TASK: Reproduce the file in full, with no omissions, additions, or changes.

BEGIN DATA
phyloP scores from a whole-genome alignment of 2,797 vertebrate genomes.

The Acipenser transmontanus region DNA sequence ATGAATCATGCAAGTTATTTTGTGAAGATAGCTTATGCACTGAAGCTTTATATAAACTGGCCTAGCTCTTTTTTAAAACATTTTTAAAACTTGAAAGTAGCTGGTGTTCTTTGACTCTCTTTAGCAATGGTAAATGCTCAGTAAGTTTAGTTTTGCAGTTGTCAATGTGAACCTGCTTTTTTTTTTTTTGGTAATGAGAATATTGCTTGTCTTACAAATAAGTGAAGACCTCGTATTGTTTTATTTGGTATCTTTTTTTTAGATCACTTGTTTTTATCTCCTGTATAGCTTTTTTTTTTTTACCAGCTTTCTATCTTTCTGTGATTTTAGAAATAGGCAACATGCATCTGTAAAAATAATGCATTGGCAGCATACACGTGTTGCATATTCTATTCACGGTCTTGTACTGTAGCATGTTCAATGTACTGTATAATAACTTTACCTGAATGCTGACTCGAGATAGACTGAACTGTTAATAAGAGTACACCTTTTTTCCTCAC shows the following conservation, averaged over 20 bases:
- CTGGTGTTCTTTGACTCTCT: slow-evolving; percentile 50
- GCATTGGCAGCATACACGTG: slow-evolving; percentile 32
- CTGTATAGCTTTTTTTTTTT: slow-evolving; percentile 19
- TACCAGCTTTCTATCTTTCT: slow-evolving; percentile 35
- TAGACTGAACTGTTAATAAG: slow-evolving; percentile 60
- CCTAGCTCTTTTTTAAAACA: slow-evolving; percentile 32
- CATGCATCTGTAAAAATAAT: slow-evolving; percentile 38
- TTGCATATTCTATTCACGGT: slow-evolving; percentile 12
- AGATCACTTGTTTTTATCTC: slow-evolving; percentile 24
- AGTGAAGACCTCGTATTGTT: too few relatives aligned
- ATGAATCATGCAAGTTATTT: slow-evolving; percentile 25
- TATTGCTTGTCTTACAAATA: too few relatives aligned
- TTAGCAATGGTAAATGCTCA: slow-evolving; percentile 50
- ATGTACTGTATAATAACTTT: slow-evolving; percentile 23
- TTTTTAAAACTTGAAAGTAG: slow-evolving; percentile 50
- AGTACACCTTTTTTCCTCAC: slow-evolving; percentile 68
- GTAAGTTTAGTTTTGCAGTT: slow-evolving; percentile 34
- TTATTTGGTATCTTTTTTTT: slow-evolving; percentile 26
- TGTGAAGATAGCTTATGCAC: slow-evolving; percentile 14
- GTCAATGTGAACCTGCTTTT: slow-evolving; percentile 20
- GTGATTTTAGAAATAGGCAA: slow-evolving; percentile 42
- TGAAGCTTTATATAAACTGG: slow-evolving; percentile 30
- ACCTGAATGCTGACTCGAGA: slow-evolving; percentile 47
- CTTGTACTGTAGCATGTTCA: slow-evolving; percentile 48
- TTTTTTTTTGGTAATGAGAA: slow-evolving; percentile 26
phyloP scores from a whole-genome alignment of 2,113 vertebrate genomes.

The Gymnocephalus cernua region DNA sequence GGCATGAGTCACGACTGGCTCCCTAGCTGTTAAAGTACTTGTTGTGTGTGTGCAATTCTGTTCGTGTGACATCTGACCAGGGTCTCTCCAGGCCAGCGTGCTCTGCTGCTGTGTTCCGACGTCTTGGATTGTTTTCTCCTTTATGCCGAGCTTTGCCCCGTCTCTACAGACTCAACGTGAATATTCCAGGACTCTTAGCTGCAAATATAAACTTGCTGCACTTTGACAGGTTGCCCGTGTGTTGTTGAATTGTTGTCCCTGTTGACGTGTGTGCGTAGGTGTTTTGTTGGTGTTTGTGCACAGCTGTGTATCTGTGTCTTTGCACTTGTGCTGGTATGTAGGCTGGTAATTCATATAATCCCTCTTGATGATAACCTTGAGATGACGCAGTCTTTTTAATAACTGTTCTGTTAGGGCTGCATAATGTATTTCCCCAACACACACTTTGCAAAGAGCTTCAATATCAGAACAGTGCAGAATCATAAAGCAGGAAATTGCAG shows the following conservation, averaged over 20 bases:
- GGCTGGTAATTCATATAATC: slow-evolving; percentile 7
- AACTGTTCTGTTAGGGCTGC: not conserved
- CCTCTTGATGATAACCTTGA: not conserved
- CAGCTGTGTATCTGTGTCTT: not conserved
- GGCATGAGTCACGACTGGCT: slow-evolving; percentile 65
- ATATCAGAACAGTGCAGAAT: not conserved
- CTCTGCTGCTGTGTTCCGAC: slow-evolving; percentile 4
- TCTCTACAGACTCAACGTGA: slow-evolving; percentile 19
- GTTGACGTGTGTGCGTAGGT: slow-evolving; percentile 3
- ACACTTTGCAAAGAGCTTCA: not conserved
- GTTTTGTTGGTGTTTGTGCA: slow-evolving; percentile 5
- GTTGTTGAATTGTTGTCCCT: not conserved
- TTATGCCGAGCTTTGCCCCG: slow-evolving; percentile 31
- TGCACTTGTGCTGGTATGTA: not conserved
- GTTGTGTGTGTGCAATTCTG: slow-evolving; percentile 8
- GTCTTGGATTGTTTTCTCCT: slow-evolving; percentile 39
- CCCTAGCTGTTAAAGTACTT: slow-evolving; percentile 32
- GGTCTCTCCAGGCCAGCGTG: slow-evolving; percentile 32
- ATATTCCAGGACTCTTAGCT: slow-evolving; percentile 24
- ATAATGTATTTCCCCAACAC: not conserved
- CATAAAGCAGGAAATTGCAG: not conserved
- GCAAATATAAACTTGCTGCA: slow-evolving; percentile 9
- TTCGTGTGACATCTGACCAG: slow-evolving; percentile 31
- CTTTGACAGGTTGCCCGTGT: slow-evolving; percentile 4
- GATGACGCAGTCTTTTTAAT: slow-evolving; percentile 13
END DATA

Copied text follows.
phyloP scores from a whole-genome alignment of 2,797 vertebrate genomes.

The Acipenser transmontanus region DNA sequence ATGAATCATGCAAGTTATTTTGTGAAGATAGCTTATGCACTGAAGCTTTATATAAACTGGCCTAGCTCTTTTTTAAAACATTTTTAAAACTTGAAAGTAGCTGGTGTTCTTTGACTCTCTTTAGCAATGGTAAATGCTCAGTAAGTTTAGTTTTGCAGTTGTCAATGTGAACCTGCTTTTTTTTTTTTTGGTAATGAGAATATTGCTTGTCTTACAAATAAGTGAAGACCTCGTATTGTTTTATTTGGTATCTTTTTTTTAGATCACTTGTTTTTATCTCCTGTATAGCTTTTTTTTTTTTACCAGCTTTCTATCTTTCTGTGATTTTAGAAATAGGCAACATGCATCTGTAAAAATAATGCATTGGCAGCATACACGTGTTGCATATTCTATTCACGGTCTTGTACTGTAGCATGTTCAATGTACTGTATAATAACTTTACCTGAATGCTGACTCGAGATAGACTGAACTGTTAATAAGAGTACACCTTTTTTCCTCAC shows the following conservation, averaged over 20 bases:
- CTGGTGTTCTTTGACTCTCT: slow-evolving; percentile 50
- GCATTGGCAGCATACACGTG: slow-evolving; percentile 32
- CTGTATAGCTTTTTTTTTTT: slow-evolving; percentile 19
- TACCAGCTTTCTATCTTTCT: slow-evolving; percentile 35
- TAGACTGAACTGTTAATAAG: slow-evolving; percentile 60
- CCTAGCTCTTTTTTAAAACA: slow-evolving; percentile 32
- CATGCATCTGTAAAAATAAT: slow-evolving; percentile 38
- TTGCATATTCTATTCACGGT: slow-evolving; percentile 12
- AGATCACTTGTTTTTATCTC: slow-evolving; percentile 24
- AGTGAAGACCTCGTATTGTT: too few relatives aligned
- ATGAATCATGCAAGTTATTT: slow-evolving; percentile 25
- TATTGCTTGTCTTACAAATA: too few relatives aligned
- TTAGCAATGGTAAATGCTCA: slow-evolving; percentile 50
- ATGTACTGTATAATAACTTT: slow-evolving; percentile 23
- TTTTTAAAACTTGAAAGTAG: slow-evolving; percentile 50
- AGTACACCTTTTTTCCTCAC: slow-evolving; percentile 68
- GTAAGTTTAGTTTTGCAGTT: slow-evolving; percentile 34
- TTATTTGGTATCTTTTTTTT: slow-evolving; percentile 26
- TGTGAAGATAGCTTATGCAC: slow-evolving; percentile 14
- GTCAATGTGAACCTGCTTTT: slow-evolving; percentile 20
- GTGATTTTAGAAATAGGCAA: slow-evolving; percentile 42
- TGAAGCTTTATATAAACTGG: slow-evolving; percentile 30
- ACCTGAATGCTGACTCGAGA: slow-evolving; percentile 47
- CTTGTACTGTAGCATGTTCA: slow-evolving; percentile 48
- TTTTTTTTTGGTAATGAGAA: slow-evolving; percentile 26
phyloP scores from a whole-genome alignment of 2,113 vertebrate genomes.

The Gymnocephalus cernua region DNA sequence GGCATGAGTCACGACTGGCTCCCTAGCTGTTAAAGTACTTGTTGTGTGTGTGCAATTCTGTTCGTGTGACATCTGACCAGGGTCTCTCCAGGCCAGCGTGCTCTGCTGCTGTGTTCCGACGTCTTGGATTGTTTTCTCCTTTATGCCGAGCTTTGCCCCGTCTCTACAGACTCAACGTGAATATTCCAGGACTCTTAGCTGCAAATATAAACTTGCTGCACTTTGACAGGTTGCCCGTGTGTTGTTGAATTGTTGTCCCTGTTGACGTGTGTGCGTAGGTGTTTTGTTGGTGTTTGTGCACAGCTGTGTATCTGTGTCTTTGCACTTGTGCTGGTATGTAGGCTGGTAATTCATATAATCCCTCTTGATGATAACCTTGAGATGACGCAGTCTTTTTAATAACTGTTCTGTTAGGGCTGCATAATGTATTTCCCCAACACACACTTTGCAAAGAGCTTCAATATCAGAACAGTGCAGAATCATAAAGCAGGAAATTGCAG shows the following conservation, averaged over 20 bases:
- GGCTGGTAATTCATATAATC: slow-evolving; percentile 7
- AACTGTTCTGTTAGGGCTGC: not conserved
- CCTCTTGATGATAACCTTGA: not conserved
- CAGCTGTGTATCTGTGTCTT: not conserved
- GGCATGAGTCACGACTGGCT: slow-evolving; percentile 65
- ATATCAGAACAGTGCAGAAT: not conserved
- CTCTGCTGCTGTGTTCCGAC: slow-evolving; percentile 4
- TCTCTACAGACTCAACGTGA: slow-evolving; percentile 19
- GTTGACGTGTGTGCGTAGGT: slow-evolving; percentile 3
- ACACTTTGCAAAGAGCTTCA: not conserved
- GTTTTGTTGGTGTTTGTGCA: slow-evolving; percentile 5
- GTTGTTGAATTGTTGTCCCT: not conserved
- TTATGCCGAGCTTTGCCCCG: slow-evolving; percentile 31
- TGCACTTGTGCTGGTATGTA: not conserved
- GTTGTGTGTGTGCAATTCTG: slow-evolving; percentile 8
- GTCTTGGATTGTTTTCTCCT: slow-evolving; percentile 39
- CCCTAGCTGTTAAAGTACTT: slow-evolving; percentile 32
- GGTCTCTCCAGGCCAGCGTG: slow-evolving; percentile 32
- ATATTCCAGGACTCTTAGCT: slow-evolving; percentile 24
- ATAATGTATTTCCCCAACAC: not conserved
- CATAAAGCAGGAAATTGCAG: not conserved
- GCAAATATAAACTTGCTGCA: slow-evolving; percentile 9
- TTCGTGTGACATCTGACCAG: slow-evolving; percentile 31
- CTTTGACAGGTTGCCCGTGT: slow-evolving; percentile 4
- GATGACGCAGTCTTTTTAAT: slow-evolving; percentile 13